While the majority of people in Jammu are Hindu with Muslims making up the remaining 30 percent, in Kashmir valley the population is 95 percent Muslim.

Women’s freedom of movement is very limited in Kashmir. According to Gazala Peer, women do not dare go out after five o’clock in the evening.

‘I remember when we were young, if we had to pass by a military regiment‐‐‐ in my town there were three of them‐‐‐ we would dress ourselves with an extra shawl to cover our bodies so our body parts were not visible. I walked long distances to school so not to pass the camp every day. We were all afraid of being dragged into the camp, raped and murdered,’ she says.

Threats of sexual violence and murder define and shape the lives of women and their freedom of movement. For these women, sexual violence is the most commonly‐occurring violence. Occupiers use sexual violence to control the region. It is an effective way of subordinating people.

‘When the military strikes and raids the homes, they rape women. They raid on the pretext that they are looking for miscreants and terrorists,’ according to Peer. ‘To insult and demoralize the population, by raping the women they punish their men. It is a case of collective punishment,’ she argues. She relates the case of a woman who while she was being raped was quizzed, ‘where are they hiding in your home’?

But women are resisting. They speak out about the violence they are subjected to. In 1994, many women formed an organization consisting of mothers and wives of disappeared family members. Each month, they gather in a park in Srinagar, waving pictures of their loved ones. They peacefully protest. But rarely do they receive any media coverage because the state does not allow this.

The initiator of this protest is internationally known ParveenAhangar whose son has been missing for several years. She has collected data on most of the missing people in Kashmir. She went door to door and spoke with the mothers and wives of the missing men. The Indian government denied all the disappearances but now there is documented evidence of all the missing people.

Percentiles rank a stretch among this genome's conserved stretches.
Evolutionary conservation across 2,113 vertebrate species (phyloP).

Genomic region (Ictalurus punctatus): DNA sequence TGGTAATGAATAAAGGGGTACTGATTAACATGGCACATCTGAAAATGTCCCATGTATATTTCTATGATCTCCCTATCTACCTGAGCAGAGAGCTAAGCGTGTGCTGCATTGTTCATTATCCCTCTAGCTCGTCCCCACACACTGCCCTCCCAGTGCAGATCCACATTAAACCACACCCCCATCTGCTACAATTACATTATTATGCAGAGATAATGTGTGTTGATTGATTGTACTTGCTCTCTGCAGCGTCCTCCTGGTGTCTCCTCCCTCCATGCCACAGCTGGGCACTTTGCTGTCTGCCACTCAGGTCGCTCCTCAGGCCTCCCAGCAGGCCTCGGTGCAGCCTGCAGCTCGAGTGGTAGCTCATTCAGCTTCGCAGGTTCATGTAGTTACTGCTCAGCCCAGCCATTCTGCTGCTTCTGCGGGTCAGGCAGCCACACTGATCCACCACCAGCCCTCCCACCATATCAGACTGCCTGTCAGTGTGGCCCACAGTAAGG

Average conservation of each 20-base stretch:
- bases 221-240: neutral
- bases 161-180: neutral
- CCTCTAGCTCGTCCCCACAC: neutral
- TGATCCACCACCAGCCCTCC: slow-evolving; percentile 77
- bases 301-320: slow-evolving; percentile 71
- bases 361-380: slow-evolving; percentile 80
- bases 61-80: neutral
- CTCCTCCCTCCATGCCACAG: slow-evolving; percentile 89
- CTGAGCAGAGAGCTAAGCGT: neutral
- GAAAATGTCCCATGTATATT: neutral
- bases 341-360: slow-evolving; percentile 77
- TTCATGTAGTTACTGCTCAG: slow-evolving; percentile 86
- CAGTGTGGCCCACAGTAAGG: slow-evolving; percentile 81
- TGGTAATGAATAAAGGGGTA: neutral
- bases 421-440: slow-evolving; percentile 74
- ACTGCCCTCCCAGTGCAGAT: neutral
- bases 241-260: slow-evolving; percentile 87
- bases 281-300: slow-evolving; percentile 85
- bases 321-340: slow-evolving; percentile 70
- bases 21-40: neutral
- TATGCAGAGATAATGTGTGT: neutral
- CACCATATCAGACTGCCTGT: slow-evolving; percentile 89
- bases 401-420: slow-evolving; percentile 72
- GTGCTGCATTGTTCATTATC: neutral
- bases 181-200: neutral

Gazala Peer told the seminar about the phenomenon of ‘half –widows’ in Kashmir. They are the women whose men are arrested by the military and who never return. Neither are they declared dead by the state. Consequently, a woman is not a widow by law. According to Peer this has created major problems for the women. ‘They can not remarry and with their husbands having disappeared, they need to support their families. Being a woman without a man but not a widow affects women’s status in society,’ Ghazala says.

As late as the year 2013 there came a fatwa from religious leaders in the region who said that women should be counted as widows if their men are not found after seven years. If he is imprisoned woman should get a divorce and remarry.

During her research Ghazala met many rape victims. She tells of a young woman who was pulled out of the car in her wedding dress and raped in front of the groom.

It is interesting that in this region people do not blame the sexual violence on women. While young women who are raped in other parts of India are ostracized and often kill themselves, Kashmiri women go out and talk openly about what has happened to them. ‘The women are treated as victims of war and are not shamed’ she says.

Gazala Peer says that, based on the cases she reviewed, she thinks the fate of a raped woman in Kashmir is different in most cases compared to her Indian counterpart.

‘Kashmir is populated by poor Muslims. The war and militarization have led to more poverty and religious identity has become strong’ she says. But this, she believes, has not in the larger context, led to people leaving the raped and abused women defenseless or to them being expelled from their society’s patronage. On the contrary, the men are on women’s side as they fall prey to militarism in Kashmir.